British Basketball Will Make Representation to UK Sport, as Government Refuses to Review "No Compromise" Policy -

British Basketball Will Make Representation to UK Sport, as Government Refuses to Review “No Compromise” Policy

British Basketball have confirmed their intention to begin the appeal process against their recent funding cut by making representations to the UK Sport Board, the same week that the government has announced they have “no plans” to review the ‘no compromise’ policy of the elite funding body.

Making a representation to the UK Sport board is not a formal appeal, instead an opportunity for British Basketball to state their case if they feel UK Sport have missed something or need to review additional evidence. If UK Sport still do not relent, British Basketball could then go to a formal appeal, done through Sport Resolutions UK, an independent body, which will ask whether UK Sport’s process to come to their decision was flawed.

Things look bleak, however. It seems near impossible that British Basketball can make a legitimate case that they can win an Olympic medal by 2020, and the majority of their current arguments call for a change in the way UK Sport fund team and emerging sports; a case that was thwarted on Thursday by government officials.

In a document published on their website, a response to a legacy report from the House of Lords Select Committee that requested that the “no compromise approach to be reviewed with a view to adopting a more flexible approach which would give more weight to other measures than recent medal success and forecasts”, the government said they have no intention of changing the way UK Sport does things.

The response reads:

“UK Sport’s ‘No Compromise’ philosophy has taken the GB Olympic team from 36th in the medal table in Atlanta 1996 to 3rd in London in both the Olympic and Paralympic Games; creating a high performance system admired around the world. We have no plans to review this approach as we have no wish to give other nations a competitive advantage over Team GB.

“No Compromise” funding for winter sports has created greater opportunities, as UKS invests on an eight year pathway in sports with credible medal chances in the next and subsequent games – for winter sports this has meant the greatest investment ever.

UK Sport publishes a clear set of investment principles which are subject to review in each Olympic/Paralympic cycle. They are understood and accepted as an objective and effective approach to managing an investment with high level goals and through
approximately 50 sports and partner organisations.

Previous streamlining investments in sports such as hockey and gymnastics has encouraged them to refocus and prioritise more effectively – gymnastics funding was reduced in 2004, but secured one medal in Beijing, then winning four at London 2012.”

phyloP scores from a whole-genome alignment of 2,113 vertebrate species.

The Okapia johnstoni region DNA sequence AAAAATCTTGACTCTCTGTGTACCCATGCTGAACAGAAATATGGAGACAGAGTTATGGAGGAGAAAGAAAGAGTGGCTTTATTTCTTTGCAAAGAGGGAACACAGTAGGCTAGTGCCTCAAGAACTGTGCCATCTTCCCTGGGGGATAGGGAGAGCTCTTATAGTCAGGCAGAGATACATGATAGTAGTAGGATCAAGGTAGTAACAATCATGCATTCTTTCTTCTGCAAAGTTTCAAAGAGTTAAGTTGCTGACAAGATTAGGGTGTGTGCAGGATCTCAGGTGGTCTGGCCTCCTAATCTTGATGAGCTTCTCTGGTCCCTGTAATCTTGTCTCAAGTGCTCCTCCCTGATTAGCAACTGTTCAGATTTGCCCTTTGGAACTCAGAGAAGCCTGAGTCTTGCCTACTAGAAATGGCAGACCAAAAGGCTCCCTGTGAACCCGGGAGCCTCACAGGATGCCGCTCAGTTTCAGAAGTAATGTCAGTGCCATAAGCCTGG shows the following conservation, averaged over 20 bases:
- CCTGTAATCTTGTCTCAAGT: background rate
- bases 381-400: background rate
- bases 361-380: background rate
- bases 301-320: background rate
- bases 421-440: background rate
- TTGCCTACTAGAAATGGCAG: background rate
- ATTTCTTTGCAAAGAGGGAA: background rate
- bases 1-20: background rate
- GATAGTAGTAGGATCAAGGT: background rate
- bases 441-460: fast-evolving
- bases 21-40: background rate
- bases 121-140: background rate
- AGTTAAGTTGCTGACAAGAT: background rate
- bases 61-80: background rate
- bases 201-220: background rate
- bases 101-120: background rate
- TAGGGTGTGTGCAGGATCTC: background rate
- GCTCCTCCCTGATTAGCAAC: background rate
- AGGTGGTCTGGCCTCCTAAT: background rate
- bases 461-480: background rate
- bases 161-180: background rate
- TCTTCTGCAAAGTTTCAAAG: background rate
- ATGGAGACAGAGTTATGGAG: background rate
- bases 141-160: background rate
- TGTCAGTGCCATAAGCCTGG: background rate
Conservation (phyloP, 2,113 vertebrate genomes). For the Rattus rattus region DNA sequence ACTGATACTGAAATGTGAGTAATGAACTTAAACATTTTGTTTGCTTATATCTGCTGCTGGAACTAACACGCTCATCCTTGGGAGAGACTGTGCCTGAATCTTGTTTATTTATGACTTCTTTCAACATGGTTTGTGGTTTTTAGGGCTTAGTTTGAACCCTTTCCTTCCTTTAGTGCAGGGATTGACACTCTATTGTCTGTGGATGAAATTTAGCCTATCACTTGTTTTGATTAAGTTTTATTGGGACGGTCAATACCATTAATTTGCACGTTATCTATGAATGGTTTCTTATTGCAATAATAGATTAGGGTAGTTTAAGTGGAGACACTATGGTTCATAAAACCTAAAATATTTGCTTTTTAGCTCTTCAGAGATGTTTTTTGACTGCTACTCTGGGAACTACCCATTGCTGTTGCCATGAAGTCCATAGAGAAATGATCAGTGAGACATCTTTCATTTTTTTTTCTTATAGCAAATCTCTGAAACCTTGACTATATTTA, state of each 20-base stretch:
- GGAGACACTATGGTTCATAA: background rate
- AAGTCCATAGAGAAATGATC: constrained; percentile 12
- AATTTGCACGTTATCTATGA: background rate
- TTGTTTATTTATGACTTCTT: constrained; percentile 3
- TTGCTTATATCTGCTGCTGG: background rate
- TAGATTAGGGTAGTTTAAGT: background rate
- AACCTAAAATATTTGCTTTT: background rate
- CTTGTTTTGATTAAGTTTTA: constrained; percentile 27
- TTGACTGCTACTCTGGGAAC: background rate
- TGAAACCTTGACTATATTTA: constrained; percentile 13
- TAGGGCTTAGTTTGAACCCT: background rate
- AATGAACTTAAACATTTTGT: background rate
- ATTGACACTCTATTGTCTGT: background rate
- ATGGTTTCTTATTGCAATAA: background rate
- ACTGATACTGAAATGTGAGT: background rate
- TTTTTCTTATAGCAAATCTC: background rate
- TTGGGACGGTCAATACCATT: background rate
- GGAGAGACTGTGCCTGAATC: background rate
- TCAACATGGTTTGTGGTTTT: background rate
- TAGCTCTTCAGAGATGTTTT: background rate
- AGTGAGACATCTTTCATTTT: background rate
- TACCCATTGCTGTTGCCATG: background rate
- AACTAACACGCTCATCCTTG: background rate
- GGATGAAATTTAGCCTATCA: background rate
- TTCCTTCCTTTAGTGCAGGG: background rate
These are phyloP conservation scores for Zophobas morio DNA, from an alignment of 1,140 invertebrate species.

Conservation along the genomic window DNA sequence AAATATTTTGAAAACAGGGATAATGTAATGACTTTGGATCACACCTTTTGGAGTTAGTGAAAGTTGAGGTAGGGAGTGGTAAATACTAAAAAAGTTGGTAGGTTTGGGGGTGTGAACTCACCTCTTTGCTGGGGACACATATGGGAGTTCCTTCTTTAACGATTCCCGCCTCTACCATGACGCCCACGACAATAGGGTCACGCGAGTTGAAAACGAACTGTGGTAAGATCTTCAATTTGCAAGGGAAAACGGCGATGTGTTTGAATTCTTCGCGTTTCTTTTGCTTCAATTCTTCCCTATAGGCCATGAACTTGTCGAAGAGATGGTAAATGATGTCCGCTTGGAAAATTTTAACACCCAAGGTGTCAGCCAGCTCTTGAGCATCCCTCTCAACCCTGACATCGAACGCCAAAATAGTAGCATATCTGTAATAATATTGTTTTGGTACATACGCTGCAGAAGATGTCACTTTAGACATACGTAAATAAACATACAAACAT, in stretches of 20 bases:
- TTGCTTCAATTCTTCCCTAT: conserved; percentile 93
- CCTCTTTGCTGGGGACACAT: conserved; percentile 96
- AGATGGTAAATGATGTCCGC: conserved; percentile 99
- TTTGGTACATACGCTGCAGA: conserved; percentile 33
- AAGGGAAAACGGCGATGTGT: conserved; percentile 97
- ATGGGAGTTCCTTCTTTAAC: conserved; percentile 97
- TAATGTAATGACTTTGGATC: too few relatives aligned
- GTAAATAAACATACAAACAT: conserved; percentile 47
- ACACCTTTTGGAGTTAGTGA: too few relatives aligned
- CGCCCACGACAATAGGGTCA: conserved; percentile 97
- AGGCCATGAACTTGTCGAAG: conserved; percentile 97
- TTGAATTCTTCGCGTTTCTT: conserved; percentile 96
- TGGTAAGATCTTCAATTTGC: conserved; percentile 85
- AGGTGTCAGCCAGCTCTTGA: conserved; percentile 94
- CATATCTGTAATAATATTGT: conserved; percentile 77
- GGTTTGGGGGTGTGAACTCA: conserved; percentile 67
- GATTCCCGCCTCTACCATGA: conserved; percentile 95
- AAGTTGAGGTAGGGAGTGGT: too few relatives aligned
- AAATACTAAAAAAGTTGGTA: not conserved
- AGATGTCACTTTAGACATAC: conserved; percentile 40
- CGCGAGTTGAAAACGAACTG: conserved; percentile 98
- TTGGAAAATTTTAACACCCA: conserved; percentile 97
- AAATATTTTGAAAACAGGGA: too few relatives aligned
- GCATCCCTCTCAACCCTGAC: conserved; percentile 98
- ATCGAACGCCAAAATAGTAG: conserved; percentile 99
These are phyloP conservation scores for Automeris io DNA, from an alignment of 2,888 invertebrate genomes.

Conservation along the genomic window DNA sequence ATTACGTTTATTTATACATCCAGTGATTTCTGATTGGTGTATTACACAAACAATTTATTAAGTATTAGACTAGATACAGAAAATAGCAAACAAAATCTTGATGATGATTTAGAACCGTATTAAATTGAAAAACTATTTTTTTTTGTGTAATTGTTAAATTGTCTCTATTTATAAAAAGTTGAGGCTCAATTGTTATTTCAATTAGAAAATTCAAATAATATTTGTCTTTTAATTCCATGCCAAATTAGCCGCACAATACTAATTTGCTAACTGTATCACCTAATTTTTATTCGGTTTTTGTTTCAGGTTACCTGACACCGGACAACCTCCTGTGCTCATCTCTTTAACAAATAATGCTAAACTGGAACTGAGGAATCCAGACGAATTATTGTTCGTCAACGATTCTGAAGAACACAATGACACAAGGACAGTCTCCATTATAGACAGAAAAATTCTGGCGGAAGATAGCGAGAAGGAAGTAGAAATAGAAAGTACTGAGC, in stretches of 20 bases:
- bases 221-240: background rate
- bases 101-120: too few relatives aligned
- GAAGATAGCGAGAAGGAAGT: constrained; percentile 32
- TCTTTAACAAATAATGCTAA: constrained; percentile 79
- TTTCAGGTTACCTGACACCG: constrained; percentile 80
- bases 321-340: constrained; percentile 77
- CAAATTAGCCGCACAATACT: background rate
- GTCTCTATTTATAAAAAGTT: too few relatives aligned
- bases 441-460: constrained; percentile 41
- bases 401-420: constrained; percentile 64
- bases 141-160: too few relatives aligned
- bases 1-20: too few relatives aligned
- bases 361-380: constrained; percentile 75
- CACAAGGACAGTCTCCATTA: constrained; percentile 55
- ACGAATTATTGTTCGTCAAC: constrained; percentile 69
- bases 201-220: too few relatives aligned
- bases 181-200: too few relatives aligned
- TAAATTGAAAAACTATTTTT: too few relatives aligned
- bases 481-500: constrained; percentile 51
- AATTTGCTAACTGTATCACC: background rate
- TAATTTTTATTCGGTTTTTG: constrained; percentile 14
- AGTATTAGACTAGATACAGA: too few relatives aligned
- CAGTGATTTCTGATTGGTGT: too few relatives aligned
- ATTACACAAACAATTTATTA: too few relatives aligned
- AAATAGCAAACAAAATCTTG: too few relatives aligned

British Basketball’s Performance Chairman, Roger Moreland, remains undeterred.

“The Government’s response to ‘The Legacy Report’ does not change anything we have been saying,” he said in a statement on British Basketball’s website on Friday.

“The ‘no compromise’ approach of UK Sport clearly works; it has delivered medals. What we have highlighted is a gap in the funding system that needs to be filled, so that team and emerging sports can realise their potential. ”

“In fact the Government’s response highlights a very important point in that funding to hockey and gymnastics was reduced, not removed completely and that gave them the chance to regroup. The irony is that the amount of funding available to UK Sport now is four times more than it was when they took that action with hockey and gymnastics.”

“I sat in an audience at Loughborough University a few weeks before the London Games. David Cameron gave an inspirational speech in which he talked about opening people’s eyes to the possibility of sport, about getting young people to follow their heroes, about the fact that too many medal winners came from independent schools and about how top sports men and women as role models can inspire change. ”

“I agree with all of that and it all applies to the team and emerging sports that have currently been cast adrift in the wake of the euphoria which followed London 2012. They appeal to a different demographic and the current system gives them no chance to succeed. That is the result of the funding gap. The cost of finding a solution, if all team and emerging sports were to be supported, is a near two-percent of the more than one billion pounds being invested in sports up to 2017.

“Surely it is possible to find a solution to this funding gap and I know all the sports affected feel the same and would be delighted to engage in dialogue to help find a way forward.”


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